“And what is to be the hook, darling, this time?” said I.
“I have been thinking of it all day. I hope you will not hate it,—I know you will not like it exactly; but why not write down just the whole story of what it is to be ‘Children of the Public’; how we came to live here, you know; how we built the house, and—all about it?”
“How Felix knew Fausta,” said I; “and how Fausta first met Felix, perhaps; and when they first kissed each other; and what she said to him when they did so.”
“Tell that, if you dare,” said Fausta; “but perhaps—the oracle says we must not be proud—perhaps you might tell just a little. You know—really almost everybody is named Carter now; and I do not believe the neighbors will notice,—perhaps they won’t read the paper. And if they do notice it, I don’t care! There!”
“It will not be so bad as—”
But I never finished the sentence. An imperative gesture closed my lips physically as well as metaphorically, and I was glad to turn the subject enough to sit down to tea with the children. After the bread and butter we agreed what we might and what we might not tell, and then I wrote what the reader is now to see.
MY LIFE TO ITS CRISIS.
New-Yorkers of to-day see so many processions, and live through so many sensations, and hurrah for so many heroes in every year, that it is only the oldest of fogies who tells you of the triumphant procession of steamboats which, in the year 1824, welcomed General Lafayette on his arrival from his tour through the country he had so nobly served.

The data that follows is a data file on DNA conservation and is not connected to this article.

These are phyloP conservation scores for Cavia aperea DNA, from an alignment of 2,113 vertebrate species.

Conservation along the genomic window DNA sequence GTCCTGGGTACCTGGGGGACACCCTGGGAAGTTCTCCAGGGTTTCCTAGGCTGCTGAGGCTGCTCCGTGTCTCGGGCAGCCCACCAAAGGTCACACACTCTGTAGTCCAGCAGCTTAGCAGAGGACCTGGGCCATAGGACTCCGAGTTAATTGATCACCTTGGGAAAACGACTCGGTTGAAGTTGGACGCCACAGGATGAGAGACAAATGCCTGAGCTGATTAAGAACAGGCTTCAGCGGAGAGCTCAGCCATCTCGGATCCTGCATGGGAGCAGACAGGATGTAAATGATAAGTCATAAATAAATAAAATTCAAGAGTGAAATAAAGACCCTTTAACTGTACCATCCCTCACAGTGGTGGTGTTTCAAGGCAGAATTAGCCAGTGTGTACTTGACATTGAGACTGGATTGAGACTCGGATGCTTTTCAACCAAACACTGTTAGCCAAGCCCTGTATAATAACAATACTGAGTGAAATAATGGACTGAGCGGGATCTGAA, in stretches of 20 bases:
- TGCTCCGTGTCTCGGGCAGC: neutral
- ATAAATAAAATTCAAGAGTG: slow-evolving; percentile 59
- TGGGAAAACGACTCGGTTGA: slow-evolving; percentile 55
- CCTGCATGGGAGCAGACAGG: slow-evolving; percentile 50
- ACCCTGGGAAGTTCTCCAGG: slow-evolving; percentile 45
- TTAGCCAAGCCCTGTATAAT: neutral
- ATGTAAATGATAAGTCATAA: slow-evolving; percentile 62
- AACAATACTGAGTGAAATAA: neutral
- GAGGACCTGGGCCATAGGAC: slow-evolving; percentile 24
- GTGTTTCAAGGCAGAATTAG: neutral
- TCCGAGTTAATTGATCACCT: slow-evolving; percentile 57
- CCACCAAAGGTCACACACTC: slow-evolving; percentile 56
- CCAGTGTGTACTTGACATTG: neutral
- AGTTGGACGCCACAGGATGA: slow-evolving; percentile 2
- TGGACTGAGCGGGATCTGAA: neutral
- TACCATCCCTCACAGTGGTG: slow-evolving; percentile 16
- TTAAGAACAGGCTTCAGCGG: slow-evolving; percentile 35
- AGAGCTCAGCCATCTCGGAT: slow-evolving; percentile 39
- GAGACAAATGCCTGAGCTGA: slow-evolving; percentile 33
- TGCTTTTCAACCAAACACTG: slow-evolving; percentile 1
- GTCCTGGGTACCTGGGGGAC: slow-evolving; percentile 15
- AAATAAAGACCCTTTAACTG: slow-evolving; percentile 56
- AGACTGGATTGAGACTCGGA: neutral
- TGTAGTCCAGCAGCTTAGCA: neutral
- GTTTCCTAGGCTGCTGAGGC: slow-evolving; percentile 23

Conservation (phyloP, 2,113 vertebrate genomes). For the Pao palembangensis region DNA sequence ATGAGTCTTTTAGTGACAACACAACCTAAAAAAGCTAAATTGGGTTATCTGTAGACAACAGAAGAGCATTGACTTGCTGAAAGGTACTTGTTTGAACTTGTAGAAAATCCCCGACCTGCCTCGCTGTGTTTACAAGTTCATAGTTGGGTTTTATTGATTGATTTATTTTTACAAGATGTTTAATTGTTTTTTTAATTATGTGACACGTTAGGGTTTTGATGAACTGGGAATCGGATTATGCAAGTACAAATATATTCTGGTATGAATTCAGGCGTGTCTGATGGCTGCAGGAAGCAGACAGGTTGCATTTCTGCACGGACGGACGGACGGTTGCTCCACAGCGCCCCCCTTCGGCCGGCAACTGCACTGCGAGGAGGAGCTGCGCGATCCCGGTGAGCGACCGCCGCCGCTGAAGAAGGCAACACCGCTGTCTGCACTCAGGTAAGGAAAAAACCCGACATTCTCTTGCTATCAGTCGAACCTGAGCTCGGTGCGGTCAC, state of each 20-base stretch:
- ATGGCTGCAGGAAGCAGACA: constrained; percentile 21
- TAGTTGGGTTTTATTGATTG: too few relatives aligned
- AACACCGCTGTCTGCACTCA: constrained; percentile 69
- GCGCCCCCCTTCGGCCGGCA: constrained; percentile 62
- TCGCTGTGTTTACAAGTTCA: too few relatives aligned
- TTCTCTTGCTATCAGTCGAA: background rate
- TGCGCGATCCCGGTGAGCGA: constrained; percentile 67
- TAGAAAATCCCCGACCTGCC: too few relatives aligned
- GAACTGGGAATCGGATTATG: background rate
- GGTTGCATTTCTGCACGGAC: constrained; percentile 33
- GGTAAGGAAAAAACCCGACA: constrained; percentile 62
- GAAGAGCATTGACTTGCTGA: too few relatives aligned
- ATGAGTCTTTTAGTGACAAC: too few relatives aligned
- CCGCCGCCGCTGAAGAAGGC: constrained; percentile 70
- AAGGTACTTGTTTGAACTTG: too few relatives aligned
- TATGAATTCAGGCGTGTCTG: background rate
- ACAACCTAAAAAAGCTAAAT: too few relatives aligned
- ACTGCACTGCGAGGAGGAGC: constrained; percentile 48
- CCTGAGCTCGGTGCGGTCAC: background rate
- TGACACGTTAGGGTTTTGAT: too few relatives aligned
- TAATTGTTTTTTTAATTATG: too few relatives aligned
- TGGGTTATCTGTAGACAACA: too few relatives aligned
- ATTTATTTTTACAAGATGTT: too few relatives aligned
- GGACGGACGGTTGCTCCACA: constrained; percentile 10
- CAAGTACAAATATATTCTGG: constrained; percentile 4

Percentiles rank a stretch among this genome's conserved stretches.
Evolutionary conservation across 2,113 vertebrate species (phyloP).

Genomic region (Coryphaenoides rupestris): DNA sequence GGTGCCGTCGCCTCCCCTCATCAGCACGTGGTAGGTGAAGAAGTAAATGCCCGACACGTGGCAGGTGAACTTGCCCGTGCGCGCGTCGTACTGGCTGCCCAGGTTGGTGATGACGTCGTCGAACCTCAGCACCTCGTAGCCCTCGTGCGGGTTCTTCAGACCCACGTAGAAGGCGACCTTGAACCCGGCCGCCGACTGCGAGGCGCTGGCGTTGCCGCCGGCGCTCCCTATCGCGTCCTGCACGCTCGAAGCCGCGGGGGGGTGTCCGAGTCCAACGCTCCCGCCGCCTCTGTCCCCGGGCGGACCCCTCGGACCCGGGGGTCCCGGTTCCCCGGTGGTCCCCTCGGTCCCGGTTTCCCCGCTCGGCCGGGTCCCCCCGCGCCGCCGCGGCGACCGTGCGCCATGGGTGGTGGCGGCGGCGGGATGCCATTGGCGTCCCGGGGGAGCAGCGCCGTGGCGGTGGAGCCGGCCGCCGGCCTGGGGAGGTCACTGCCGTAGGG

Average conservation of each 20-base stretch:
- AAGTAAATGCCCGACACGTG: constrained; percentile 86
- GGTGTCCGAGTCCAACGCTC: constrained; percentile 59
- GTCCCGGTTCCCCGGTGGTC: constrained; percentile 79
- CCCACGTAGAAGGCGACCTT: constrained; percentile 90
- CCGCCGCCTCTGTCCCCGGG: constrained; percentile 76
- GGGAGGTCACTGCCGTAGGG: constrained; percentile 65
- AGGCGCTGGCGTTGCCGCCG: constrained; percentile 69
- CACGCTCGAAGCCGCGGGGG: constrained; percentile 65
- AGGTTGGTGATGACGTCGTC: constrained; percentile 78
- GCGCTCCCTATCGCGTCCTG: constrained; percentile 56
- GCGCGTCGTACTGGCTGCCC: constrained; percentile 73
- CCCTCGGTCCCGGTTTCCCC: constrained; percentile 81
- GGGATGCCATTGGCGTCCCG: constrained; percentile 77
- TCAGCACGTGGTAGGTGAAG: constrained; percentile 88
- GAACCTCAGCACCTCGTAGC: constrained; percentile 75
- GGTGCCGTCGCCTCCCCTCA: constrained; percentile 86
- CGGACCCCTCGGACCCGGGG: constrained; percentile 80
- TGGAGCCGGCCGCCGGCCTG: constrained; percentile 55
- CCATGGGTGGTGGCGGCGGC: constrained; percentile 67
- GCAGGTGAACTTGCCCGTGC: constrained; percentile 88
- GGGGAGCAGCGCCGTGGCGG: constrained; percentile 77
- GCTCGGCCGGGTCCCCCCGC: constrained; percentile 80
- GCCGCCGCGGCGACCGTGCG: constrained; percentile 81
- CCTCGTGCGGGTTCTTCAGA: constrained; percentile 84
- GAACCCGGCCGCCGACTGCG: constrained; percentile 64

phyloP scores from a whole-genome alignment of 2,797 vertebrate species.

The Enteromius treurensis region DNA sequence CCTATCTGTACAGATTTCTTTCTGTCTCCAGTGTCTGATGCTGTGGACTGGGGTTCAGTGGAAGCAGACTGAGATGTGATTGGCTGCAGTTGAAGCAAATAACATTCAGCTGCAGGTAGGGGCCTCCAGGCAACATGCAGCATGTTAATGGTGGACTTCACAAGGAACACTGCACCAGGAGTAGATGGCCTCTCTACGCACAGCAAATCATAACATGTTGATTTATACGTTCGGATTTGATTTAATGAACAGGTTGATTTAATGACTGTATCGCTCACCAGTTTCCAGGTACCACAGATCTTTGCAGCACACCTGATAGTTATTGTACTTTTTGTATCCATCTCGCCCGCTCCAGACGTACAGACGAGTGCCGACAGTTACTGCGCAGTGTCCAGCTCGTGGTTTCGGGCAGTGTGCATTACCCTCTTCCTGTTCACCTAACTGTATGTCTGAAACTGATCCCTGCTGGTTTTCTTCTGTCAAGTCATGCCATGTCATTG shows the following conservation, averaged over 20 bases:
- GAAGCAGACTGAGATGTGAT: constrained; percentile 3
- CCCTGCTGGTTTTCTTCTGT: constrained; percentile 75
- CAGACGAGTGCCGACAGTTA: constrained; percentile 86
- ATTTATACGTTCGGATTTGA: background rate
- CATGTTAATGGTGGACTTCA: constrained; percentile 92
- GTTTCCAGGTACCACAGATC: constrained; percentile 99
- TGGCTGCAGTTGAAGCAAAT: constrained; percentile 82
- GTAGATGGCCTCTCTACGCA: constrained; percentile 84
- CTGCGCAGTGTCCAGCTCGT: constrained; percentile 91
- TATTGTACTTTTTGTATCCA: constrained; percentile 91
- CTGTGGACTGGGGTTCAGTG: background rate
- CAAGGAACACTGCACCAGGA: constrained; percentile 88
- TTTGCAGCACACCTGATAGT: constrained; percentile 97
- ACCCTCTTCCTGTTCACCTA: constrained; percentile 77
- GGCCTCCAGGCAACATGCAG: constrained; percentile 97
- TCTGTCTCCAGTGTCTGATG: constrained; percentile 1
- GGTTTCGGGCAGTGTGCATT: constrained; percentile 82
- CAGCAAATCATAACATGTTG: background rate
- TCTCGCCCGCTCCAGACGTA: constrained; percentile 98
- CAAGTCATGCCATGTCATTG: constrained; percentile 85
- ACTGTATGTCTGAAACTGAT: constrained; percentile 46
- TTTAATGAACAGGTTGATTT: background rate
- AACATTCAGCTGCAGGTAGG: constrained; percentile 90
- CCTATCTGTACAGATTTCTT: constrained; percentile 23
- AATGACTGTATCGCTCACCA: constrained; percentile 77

But, if the reader wishes to lengthen out this story he may button the next silver-gray friend he meets, and ask him to tell of the broken English and broken French of the Marquis, of Levasseur, and the rest of them; of the enthusiasm of the people and the readiness of the visitors, and he will please bear in mind that of all that am I.
For it so happened that on the morning when, for want of better lions to show, the mayor and governor and the rest of them took the Marquis and his secretary, and the rest of them, to see the orphan asylum in Deering Street,—as they passed into the first ward, after having had “a little refreshment” in the managers’ room, Sally Eaton, the head nurse, dropped the first courtesy to them, and Sally Eaton, as it happened, held me screaming in her arms. I had been sent to the asylum that morning with a paper pinned to my bib, which said my name was Felix Carter.
“Eet ees verra fine,” said the Marquis, smiling blandly.
“Ravissant!” said Levasseur, and he dropped a five-franc piece into Sally Eaton’s hand. And so the procession of exhibiting managers talking bad French, and of exhibited Frenchmen talking bad English, passed on; all but good old Elkanah Ogden—God bless him!—who happened to have come there with the governor’s party, and who loitered a minute to talk with Sally Eaton about me.